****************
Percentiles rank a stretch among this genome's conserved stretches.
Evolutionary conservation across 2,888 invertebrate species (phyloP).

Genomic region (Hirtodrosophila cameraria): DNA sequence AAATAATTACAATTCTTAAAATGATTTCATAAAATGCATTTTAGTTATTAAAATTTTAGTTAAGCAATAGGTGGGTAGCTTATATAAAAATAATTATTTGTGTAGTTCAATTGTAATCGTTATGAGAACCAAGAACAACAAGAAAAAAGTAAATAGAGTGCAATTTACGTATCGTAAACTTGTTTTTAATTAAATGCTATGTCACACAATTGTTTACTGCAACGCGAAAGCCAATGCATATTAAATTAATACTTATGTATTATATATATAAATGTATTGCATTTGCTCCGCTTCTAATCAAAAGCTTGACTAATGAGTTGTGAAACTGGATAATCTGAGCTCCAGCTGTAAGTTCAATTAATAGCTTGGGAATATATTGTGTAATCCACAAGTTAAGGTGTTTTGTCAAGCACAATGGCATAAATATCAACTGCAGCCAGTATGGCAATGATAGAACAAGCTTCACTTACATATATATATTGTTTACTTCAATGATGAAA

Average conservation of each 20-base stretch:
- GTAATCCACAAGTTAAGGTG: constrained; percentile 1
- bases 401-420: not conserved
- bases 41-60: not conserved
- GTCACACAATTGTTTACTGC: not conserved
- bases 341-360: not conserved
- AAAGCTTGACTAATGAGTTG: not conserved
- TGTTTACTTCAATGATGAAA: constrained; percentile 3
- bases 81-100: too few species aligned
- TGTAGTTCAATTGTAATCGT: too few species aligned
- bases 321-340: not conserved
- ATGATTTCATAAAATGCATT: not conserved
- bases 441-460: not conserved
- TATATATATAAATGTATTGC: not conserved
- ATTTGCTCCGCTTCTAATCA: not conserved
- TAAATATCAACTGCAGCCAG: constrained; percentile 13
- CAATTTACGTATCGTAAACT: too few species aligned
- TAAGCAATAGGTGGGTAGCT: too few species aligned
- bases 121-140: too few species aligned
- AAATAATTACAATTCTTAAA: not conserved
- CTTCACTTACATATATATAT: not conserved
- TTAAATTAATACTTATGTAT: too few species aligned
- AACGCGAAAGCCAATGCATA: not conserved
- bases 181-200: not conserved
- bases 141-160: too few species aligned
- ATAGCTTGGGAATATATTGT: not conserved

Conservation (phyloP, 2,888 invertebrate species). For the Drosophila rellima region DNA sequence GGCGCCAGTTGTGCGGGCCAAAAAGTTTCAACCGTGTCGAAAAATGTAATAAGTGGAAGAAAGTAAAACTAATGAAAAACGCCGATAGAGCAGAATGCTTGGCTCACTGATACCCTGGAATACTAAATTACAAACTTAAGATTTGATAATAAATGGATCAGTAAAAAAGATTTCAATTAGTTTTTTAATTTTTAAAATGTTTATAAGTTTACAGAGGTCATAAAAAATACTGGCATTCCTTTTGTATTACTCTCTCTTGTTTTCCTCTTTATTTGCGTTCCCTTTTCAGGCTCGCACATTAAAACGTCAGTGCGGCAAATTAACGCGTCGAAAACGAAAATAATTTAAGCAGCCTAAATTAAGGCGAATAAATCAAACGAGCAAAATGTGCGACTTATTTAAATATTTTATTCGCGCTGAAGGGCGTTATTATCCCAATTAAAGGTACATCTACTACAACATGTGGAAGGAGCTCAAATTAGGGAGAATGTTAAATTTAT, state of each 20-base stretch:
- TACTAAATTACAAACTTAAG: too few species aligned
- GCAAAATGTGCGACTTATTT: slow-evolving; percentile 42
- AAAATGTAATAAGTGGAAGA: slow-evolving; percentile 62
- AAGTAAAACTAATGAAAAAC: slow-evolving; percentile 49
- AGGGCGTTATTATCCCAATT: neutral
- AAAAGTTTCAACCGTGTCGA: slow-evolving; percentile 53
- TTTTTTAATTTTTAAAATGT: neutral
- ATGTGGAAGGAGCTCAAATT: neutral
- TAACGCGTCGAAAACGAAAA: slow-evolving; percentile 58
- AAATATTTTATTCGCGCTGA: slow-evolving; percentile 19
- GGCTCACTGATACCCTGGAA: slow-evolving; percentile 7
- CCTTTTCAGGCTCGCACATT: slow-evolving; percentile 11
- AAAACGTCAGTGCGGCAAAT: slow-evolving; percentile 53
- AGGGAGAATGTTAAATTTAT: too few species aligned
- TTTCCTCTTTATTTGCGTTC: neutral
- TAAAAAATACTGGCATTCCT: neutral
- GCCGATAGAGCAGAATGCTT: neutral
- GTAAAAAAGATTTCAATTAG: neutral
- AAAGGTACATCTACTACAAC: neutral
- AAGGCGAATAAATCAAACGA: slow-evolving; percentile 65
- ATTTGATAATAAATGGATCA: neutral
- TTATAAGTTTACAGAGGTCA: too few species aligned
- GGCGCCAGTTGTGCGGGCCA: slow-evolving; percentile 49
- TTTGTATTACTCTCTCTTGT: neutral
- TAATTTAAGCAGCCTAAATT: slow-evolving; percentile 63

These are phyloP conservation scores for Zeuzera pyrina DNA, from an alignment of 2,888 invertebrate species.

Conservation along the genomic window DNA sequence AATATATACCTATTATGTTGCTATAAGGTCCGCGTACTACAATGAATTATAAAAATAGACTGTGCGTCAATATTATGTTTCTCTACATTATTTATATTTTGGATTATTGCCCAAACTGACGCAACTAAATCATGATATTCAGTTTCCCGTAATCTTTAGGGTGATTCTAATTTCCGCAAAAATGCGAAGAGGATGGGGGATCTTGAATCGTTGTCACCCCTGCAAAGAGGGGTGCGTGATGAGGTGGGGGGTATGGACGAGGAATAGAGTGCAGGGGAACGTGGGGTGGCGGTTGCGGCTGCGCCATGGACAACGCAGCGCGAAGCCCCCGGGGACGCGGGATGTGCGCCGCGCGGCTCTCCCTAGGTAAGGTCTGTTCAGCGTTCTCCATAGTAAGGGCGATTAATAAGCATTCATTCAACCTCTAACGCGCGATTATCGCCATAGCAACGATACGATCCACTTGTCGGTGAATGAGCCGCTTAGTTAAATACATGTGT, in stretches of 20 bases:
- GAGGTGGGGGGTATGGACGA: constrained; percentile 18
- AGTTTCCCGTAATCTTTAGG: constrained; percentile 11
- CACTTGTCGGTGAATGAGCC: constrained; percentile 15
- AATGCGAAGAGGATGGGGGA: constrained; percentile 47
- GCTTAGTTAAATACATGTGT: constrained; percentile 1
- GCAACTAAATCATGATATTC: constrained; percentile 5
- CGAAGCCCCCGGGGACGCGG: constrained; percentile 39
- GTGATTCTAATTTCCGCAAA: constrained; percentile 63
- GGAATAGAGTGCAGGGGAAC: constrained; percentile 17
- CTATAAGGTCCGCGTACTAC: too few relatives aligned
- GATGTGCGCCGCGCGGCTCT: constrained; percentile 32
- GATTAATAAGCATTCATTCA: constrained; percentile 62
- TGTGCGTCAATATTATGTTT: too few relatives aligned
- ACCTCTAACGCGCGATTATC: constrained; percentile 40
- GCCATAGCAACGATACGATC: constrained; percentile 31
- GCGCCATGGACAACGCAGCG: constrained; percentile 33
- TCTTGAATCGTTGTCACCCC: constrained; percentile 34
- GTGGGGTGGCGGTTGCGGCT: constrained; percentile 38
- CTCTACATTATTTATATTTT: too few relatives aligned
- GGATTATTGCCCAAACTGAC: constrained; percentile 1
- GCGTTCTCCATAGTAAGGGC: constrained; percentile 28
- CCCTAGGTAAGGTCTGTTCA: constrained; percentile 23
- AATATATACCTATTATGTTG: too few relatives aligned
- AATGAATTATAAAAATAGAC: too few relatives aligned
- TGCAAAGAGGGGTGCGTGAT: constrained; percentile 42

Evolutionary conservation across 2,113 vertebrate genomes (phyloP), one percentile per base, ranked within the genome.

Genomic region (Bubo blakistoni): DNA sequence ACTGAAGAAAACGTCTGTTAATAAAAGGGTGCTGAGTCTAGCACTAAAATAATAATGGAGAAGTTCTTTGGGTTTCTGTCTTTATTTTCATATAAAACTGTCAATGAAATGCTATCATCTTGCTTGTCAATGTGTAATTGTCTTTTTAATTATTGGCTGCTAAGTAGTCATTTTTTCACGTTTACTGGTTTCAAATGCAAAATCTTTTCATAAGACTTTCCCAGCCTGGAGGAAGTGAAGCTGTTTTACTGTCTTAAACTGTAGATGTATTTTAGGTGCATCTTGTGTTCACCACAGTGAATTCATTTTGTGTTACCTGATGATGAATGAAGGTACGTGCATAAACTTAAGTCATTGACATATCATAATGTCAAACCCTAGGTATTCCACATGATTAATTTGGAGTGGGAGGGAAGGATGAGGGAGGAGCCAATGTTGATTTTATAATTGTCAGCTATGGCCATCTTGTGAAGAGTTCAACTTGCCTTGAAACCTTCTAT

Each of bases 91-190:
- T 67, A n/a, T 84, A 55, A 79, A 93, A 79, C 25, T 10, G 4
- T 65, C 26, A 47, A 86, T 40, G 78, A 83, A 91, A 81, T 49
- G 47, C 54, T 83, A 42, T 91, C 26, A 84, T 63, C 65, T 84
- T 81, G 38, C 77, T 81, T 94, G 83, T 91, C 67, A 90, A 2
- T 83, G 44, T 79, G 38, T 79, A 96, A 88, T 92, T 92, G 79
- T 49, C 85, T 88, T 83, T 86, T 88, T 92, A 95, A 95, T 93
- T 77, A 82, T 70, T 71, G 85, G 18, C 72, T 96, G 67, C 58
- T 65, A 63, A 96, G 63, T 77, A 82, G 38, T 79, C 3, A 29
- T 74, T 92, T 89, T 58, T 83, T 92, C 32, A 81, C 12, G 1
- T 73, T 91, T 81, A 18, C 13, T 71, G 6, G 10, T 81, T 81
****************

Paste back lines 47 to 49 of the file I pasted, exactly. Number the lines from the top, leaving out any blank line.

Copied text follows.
- GCCGATAGAGCAGAATGCTT: neutral
- GTAAAAAAGATTTCAATTAG: neutral
- AAAGGTACATCTACTACAAC: neutral